Why are we having to deal with political unrest, a global pandemic and financial upheaval all at the same time? This is a big question that will take generations of historians, philosophers, theologians, and anthropologists to sort out. Whatever the reasons, the fact is that everybody seems to be looking for an acknowledgement that their lives are important. Regardless of our financial situation, racial identity, citizenship status, gender, age, or physical ability might be, we all long to be acknowledged, to be shown and assured that our lives are valuable.
I’d like to share some wisdom I found in a lesser-known Nag Hammadi text that I think may help us better understand the meaning or purpose of our own lives. One of the reasons I enjoy studying these ancient texts is that they cut through the contemporary polarization and speak to issues of every generation.
Introducing The Acts of Peter and the Twelve Apostles
The main story in The Acts of Peter and the Twelve Apostles is about the disciples of Jesus going to some faraway place (after Jesus was gone) and discovering their greatest treasure in life is their ability to help and heal people in need. How they get there, of course, is the guide for people searching for the meaning and purpose of life.
Have you ever tried to explain a vivid dream to someone else? The feelings are vivid, but there’s no relationship to actual events. This story works the same way. It starts when the Apostles set sail to complete the ministry of their lord, Jesus Christ. A storm blows them off course to an unknown island, and a strange man appears, calling out “Pearls! Pearls!” He offers a free pearl if anyone can make the journey to where he came from. (Starting to sound like a dream, isn’t it?)
The man identifies himself as Lithargoel and explains that the journey to his city is treacherous and only possible for those who renounce all their possessions. The robbers and wild beasts will take whatever they try to bring. They pray for strength, and Lithargoel (who is Jesus in disguise) encourages them to proceed. They head off, and the dream veers toward a nightmare.
“In a pact of faith we renounced everything… We avoided the robbers because they did not find the garments they were looking for with us. We avoided the wolves because we… We avoided the lions because we… We avoided the bulls because…” (7:23–31).
When they arrive at the front gate, they pause for a deep mutual reminder of their faith. Lithargoel appears again, but they don’t recognize him because he looks like a doctor holding a medicine case. (The nightmare blurs back to a better dream). They ask for directions to Lithargoel’s house, and he tells them to rest a while because first he is going to go treat his patient and then return. (Dreams always hold you in suspense, don’t they?)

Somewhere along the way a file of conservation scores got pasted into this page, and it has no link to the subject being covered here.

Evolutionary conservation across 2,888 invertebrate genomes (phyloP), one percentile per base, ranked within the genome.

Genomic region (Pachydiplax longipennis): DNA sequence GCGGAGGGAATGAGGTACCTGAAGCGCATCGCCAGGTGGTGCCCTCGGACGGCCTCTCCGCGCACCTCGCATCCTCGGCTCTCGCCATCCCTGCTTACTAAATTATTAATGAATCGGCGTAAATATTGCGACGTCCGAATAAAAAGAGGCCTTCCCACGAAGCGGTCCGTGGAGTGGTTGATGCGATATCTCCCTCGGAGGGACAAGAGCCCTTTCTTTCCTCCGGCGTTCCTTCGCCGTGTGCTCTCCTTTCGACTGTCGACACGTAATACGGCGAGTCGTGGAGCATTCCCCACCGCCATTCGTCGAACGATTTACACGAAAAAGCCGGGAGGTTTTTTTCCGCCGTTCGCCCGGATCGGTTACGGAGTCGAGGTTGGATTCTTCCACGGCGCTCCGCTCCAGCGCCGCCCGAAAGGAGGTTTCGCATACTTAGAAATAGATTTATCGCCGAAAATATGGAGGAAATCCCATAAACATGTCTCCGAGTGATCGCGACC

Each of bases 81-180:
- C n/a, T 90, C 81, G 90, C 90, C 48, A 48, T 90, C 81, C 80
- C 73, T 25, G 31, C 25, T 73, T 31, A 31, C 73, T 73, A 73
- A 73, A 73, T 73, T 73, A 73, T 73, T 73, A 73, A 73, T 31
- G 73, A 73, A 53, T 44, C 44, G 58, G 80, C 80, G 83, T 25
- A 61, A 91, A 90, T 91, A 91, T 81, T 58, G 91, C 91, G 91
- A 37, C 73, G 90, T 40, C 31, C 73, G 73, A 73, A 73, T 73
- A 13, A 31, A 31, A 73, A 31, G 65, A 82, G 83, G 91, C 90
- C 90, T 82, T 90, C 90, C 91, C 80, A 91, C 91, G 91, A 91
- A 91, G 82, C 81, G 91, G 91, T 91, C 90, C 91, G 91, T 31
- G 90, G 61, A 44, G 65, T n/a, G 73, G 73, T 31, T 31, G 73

When he returns from healing his patient, Lithargoel surprises them, revealing himself as Jesus Christ. Shocked to find him in this place, the disciples/apostles ask what they should do for him. He gives them the medicine case and instructs them to return to the city. (Return to where they just came from??!) They should teach everyone who has believed. And, Jesus continues, give “to the poor of that city give what they need to live, until I present to them what is better” (10:8–11).
Peter squirms a bit. Well, “Master, you have taught us to renounce the world and everything in it. We have forsaken these things for your sake . . . Where can we find what the poor need, which you ask us to give to them” (10:15–21)?
Jesus replies: “Don’t you know. . . that the wisdom of God is more than silver and gold and precious stones?” He gives them the bag of medicine and says, “Heal all the people of the city who are sick and believe in my name” (10:25–35).
Now John squirms: “We have not been taught to be doctors. How, then, shall we know how to heal bodies, as you have told us” (11:10–13)?
Jesus replies: It’s true that the doctors of this world heal what is of this world. But doctors of the soul heal the heart.
“First heal bodies, [so] that through the real powers of healing their bodies, with no medicine of this world, they may come to believe in you, that you also have the power to heal sicknesses of the heart” (11: 14–26).
As for the wealthy people there, don’t bother. They’re too attached to their worldly ways and possessions to hear you.
Is this the meaning and purpose of life?
A simple interpretation might go something like this.
After Jesus’s death, the disciples are adrift, confused, and frightened, trying to survive and find their purpose. Someone catches their attention with the hope of a treasure. In order to obtain the treasure, they must let go of all their worldly attachments, because these only impede their progress. Letting go is difficult, but in doing so, they find divine strength to move forward.
Discovering the source of their hope, the disciples/apostles learn that their treasure is actually the discovery of their purpose in life. They discern the call to help and heal those who are receptive to their spiritual gifts. Not knowing the worldly means of healing, they resort to their spiritual strength to heal broken bodies first. And then those who are healed will be receptive to the healing of their souls.
What does it mean in 2021?
What a beautiful way to realize that our lives have purpose, especially in the midst of turmoil. According to this ancient wisdom, our purpose in life is to use our inner/spiritual gifts to help and heal others. We can also relate to the difficulties we might encounter in letting go of unnecessary baggage we carry around, such as anger, inflated egos, wasted wealth, or personal preoccupations. But when we drop those weights, we discover a strength we may not have known—the power to do good for others.